What’s the bottom line? | AspenTimes.com

What’s the bottom line?

Annie AddisonSpecial to The Aspen Times

Mark Fox/The Aspen Times Aspen Middle School

What would the 2006 tax bill be for an Aspen resident with $1 million home, if all of the local tax referendums on the November ballot pass?Voters will decide on several tax measures on Nov. 1, including those posed by the Aspen Historical Society, Aspen School District, Aspen Valley Hospital and the city of Aspen.The Aspen Times calculated the effect of these items on the tax bill for an Aspen house or condo valued at $1 million. As a starting point, consider the 2005 tax bill for a $1 million house or condo in Aspen is $2,418.80 (based on a mill levy of 30.387).In Referendum 3A, the Aspen School District is seeking a mill levy override that would generate up to $700,000 in additional revenue starting with the 2006 fiscal year. The money would go directly into the district’s operating budget and be used for, among other things, teacher salaries.The school district’s Referendum 3B asks permission to raise taxes and borrow up to $33 million in order to replace the 35-year-old middle school and add several classrooms at the elementary school.

If the 3B is approved, it would result in an approximate tax hike of $115. If 3A is approved, school taxes would increase another $33 for each $1 million of assessed property value.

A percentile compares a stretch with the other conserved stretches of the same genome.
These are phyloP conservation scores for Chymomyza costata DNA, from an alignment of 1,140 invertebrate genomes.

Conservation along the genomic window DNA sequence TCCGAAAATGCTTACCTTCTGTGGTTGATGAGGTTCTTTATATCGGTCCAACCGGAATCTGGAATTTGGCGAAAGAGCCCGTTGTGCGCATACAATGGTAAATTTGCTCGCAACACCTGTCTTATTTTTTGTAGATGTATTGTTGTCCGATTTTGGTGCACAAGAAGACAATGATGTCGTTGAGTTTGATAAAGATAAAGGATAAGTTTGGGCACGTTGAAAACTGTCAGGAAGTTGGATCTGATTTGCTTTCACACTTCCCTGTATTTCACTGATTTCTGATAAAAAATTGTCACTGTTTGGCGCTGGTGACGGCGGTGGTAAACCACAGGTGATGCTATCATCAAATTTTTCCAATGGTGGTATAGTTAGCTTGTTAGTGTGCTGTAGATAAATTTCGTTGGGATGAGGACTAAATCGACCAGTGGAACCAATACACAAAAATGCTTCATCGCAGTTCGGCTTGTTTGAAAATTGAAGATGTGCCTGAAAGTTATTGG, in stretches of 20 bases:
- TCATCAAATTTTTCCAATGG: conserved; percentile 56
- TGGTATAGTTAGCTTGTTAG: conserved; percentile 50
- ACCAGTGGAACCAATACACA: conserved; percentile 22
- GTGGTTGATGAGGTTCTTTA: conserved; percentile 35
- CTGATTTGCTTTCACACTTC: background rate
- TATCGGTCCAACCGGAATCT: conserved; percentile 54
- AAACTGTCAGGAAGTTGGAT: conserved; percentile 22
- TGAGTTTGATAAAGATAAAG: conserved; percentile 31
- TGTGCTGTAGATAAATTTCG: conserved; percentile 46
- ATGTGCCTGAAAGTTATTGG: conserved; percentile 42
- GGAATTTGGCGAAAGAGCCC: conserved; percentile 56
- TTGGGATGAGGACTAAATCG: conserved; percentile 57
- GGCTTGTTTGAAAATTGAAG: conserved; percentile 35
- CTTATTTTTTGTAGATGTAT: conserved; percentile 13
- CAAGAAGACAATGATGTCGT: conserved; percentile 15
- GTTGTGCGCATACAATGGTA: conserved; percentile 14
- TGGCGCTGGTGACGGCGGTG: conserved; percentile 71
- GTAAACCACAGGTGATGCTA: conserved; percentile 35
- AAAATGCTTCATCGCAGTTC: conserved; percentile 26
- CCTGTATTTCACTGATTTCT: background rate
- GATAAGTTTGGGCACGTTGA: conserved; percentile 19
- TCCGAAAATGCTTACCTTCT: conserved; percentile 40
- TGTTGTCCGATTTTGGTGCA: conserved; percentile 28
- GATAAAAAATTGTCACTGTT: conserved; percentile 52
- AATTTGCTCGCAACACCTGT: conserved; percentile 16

So, if both 3A and 3B are approved, school taxes would increase by $148, bringing the total school tax bill for a $1 million home to $831 per year, according to Terry Casey, the school district’s bond counsel. If neither school question passes, the owner of a million-dollar home would pay $683 in 2006.

In Referendum 2D, the city of Aspen is asking to retain excess property taxes for the next five years, starting with 2005 taxes payable in 2006. The city wants to use the money to purchase alternative-fuel buses, improve the stormwater runoff system, build a new outdoor pool at the Aspen Recreation Center and make improvements to the city’s trails and sidewalks.If 2D passes, there will be no tax increase. If the ballot question fails, the city would need to return its excess tax collections. The owner of a $1 million home would get $44 back next year.In Referendum 5A, Aspen Valley Hospital is asking to extend its existing property tax for five years, raising approximately $2.79 million per year at a tax rate of 1.5 mills.Voters first passed the tax in 1995 with a five-year renewal clause; it was renewed in 2000. The tax expires in 2005, so hospital district property owners would not pay the tax beginning next year if 5A fails.Money from the hospital property tax goes directly into the hospital’s general operating budget. The impact of 5A, on a home valued at $1 million, would be a continuing tax bill of $119.40 a year.In Referendum 5E, the new Aspen Historic Park and Recreation District is asking for a $575,000 tax increase to support operations at the Aspen Historical Society. If passed, the tax would impact the $1 million homeowner to the tune of $23.80 annually.So there are a couple of ways of looking at the “cost” of all those tax questions. If voters strike down every one of the above referendums, the owner of a $1 million home would save approximately $335 next year. If voters approve all of the tax measures, that same homeowner would pay approximately $172 in new taxes (going to the schools and the historic society) and another $163 in taxes that homeowner already pays (to the hospital and the city).